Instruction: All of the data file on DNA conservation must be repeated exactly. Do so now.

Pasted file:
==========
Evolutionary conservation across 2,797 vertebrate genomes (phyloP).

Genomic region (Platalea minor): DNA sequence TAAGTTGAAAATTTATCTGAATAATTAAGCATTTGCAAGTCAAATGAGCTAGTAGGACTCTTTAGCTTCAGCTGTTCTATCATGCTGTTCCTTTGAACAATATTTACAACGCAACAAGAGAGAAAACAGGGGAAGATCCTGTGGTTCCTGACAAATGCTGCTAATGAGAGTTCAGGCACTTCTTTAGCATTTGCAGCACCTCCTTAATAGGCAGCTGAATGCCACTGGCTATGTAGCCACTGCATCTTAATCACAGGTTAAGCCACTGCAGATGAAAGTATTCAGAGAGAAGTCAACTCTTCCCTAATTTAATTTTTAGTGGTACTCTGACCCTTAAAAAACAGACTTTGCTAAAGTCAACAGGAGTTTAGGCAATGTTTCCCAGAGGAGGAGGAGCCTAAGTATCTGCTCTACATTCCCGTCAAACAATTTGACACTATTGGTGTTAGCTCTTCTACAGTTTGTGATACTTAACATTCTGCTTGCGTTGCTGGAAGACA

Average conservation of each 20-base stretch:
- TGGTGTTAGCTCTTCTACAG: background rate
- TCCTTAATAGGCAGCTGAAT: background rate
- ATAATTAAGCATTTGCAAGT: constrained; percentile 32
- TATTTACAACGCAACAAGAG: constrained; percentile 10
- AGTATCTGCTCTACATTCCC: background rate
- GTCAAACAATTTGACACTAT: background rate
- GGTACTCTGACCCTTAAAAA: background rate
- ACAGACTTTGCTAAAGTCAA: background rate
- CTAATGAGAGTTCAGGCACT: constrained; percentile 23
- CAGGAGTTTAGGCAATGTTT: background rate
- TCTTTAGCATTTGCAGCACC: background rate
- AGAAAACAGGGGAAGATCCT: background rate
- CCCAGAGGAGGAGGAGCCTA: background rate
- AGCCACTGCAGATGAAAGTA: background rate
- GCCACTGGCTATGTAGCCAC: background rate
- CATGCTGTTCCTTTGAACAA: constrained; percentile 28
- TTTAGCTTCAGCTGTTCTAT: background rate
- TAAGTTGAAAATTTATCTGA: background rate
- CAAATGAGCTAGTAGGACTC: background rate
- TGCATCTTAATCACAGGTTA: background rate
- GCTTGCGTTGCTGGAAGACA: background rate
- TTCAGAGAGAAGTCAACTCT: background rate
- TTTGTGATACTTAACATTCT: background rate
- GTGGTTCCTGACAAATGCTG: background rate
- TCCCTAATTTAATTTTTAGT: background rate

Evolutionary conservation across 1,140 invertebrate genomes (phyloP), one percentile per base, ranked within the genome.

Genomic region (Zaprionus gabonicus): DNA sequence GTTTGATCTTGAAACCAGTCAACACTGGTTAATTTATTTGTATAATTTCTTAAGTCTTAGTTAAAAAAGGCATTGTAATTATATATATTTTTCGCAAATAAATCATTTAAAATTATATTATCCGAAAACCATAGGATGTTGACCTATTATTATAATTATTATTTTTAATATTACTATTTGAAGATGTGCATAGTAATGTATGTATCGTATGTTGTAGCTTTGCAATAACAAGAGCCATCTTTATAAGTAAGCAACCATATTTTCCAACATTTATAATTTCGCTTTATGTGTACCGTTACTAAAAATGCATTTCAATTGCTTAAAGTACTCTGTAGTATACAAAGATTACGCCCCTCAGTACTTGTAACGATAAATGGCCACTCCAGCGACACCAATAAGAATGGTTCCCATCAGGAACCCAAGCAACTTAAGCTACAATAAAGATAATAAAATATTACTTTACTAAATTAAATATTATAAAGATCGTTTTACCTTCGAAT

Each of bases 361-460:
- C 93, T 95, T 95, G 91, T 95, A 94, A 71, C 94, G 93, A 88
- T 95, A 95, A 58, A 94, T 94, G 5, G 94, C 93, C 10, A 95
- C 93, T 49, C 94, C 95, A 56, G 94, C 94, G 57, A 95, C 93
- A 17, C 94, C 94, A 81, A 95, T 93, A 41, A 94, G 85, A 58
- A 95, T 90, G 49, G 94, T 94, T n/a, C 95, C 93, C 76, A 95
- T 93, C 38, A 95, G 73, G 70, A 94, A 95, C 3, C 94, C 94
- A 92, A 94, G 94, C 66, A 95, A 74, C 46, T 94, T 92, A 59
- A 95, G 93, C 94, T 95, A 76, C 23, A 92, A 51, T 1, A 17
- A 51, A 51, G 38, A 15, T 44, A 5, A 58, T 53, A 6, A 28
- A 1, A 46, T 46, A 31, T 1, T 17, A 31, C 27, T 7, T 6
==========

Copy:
Evolutionary conservation across 2,797 vertebrate genomes (phyloP).

Genomic region (Platalea minor): DNA sequence TAAGTTGAAAATTTATCTGAATAATTAAGCATTTGCAAGTCAAATGAGCTAGTAGGACTCTTTAGCTTCAGCTGTTCTATCATGCTGTTCCTTTGAACAATATTTACAACGCAACAAGAGAGAAAACAGGGGAAGATCCTGTGGTTCCTGACAAATGCTGCTAATGAGAGTTCAGGCACTTCTTTAGCATTTGCAGCACCTCCTTAATAGGCAGCTGAATGCCACTGGCTATGTAGCCACTGCATCTTAATCACAGGTTAAGCCACTGCAGATGAAAGTATTCAGAGAGAAGTCAACTCTTCCCTAATTTAATTTTTAGTGGTACTCTGACCCTTAAAAAACAGACTTTGCTAAAGTCAACAGGAGTTTAGGCAATGTTTCCCAGAGGAGGAGGAGCCTAAGTATCTGCTCTACATTCCCGTCAAACAATTTGACACTATTGGTGTTAGCTCTTCTACAGTTTGTGATACTTAACATTCTGCTTGCGTTGCTGGAAGACA

Average conservation of each 20-base stretch:
- TGGTGTTAGCTCTTCTACAG: background rate
- TCCTTAATAGGCAGCTGAAT: background rate
- ATAATTAAGCATTTGCAAGT: constrained; percentile 32
- TATTTACAACGCAACAAGAG: constrained; percentile 10
- AGTATCTGCTCTACATTCCC: background rate
- GTCAAACAATTTGACACTAT: background rate
- GGTACTCTGACCCTTAAAAA: background rate
- ACAGACTTTGCTAAAGTCAA: background rate
- CTAATGAGAGTTCAGGCACT: constrained; percentile 23
- CAGGAGTTTAGGCAATGTTT: background rate
- TCTTTAGCATTTGCAGCACC: background rate
- AGAAAACAGGGGAAGATCCT: background rate
- CCCAGAGGAGGAGGAGCCTA: background rate
- AGCCACTGCAGATGAAAGTA: background rate
- GCCACTGGCTATGTAGCCAC: background rate
- CATGCTGTTCCTTTGAACAA: constrained; percentile 28
- TTTAGCTTCAGCTGTTCTAT: background rate
- TAAGTTGAAAATTTATCTGA: background rate
- CAAATGAGCTAGTAGGACTC: background rate
- TGCATCTTAATCACAGGTTA: background rate
- GCTTGCGTTGCTGGAAGACA: background rate
- TTCAGAGAGAAGTCAACTCT: background rate
- TTTGTGATACTTAACATTCT: background rate
- GTGGTTCCTGACAAATGCTG: background rate
- TCCCTAATTTAATTTTTAGT: background rate

Evolutionary conservation across 1,140 invertebrate genomes (phyloP), one percentile per base, ranked within the genome.

Genomic region (Zaprionus gabonicus): DNA sequence GTTTGATCTTGAAACCAGTCAACACTGGTTAATTTATTTGTATAATTTCTTAAGTCTTAGTTAAAAAAGGCATTGTAATTATATATATTTTTCGCAAATAAATCATTTAAAATTATATTATCCGAAAACCATAGGATGTTGACCTATTATTATAATTATTATTTTTAATATTACTATTTGAAGATGTGCATAGTAATGTATGTATCGTATGTTGTAGCTTTGCAATAACAAGAGCCATCTTTATAAGTAAGCAACCATATTTTCCAACATTTATAATTTCGCTTTATGTGTACCGTTACTAAAAATGCATTTCAATTGCTTAAAGTACTCTGTAGTATACAAAGATTACGCCCCTCAGTACTTGTAACGATAAATGGCCACTCCAGCGACACCAATAAGAATGGTTCCCATCAGGAACCCAAGCAACTTAAGCTACAATAAAGATAATAAAATATTACTTTACTAAATTAAATATTATAAAGATCGTTTTACCTTCGAAT

Each of bases 361-460:
- C 93, T 95, T 95, G 91, T 95, A 94, A 71, C 94, G 93, A 88
- T 95, A 95, A 58, A 94, T 94, G 5, G 94, C 93, C 10, A 95
- C 93, T 49, C 94, C 95, A 56, G 94, C 94, G 57, A 95, C 93
- A 17, C 94, C 94, A 81, A 95, T 93, A 41, A 94, G 85, A 58
- A 95, T 90, G 49, G 94, T 94, T n/a, C 95, C 93, C 76, A 95
- T 93, C 38, A 95, G 73, G 70, A 94, A 95, C 3, C 94, C 94
- A 92, A 94, G 94, C 66, A 95, A 74, C 46, T 94, T 92, A 59
- A 95, G 93, C 94, T 95, A 76, C 23, A 92, A 51, T 1, A 17
- A 51, A 51, G 38, A 15, T 44, A 5, A 58, T 53, A 6, A 28
- A 1, A 46, T 46, A 31, T 1, T 17, A 31, C 27, T 7, T 6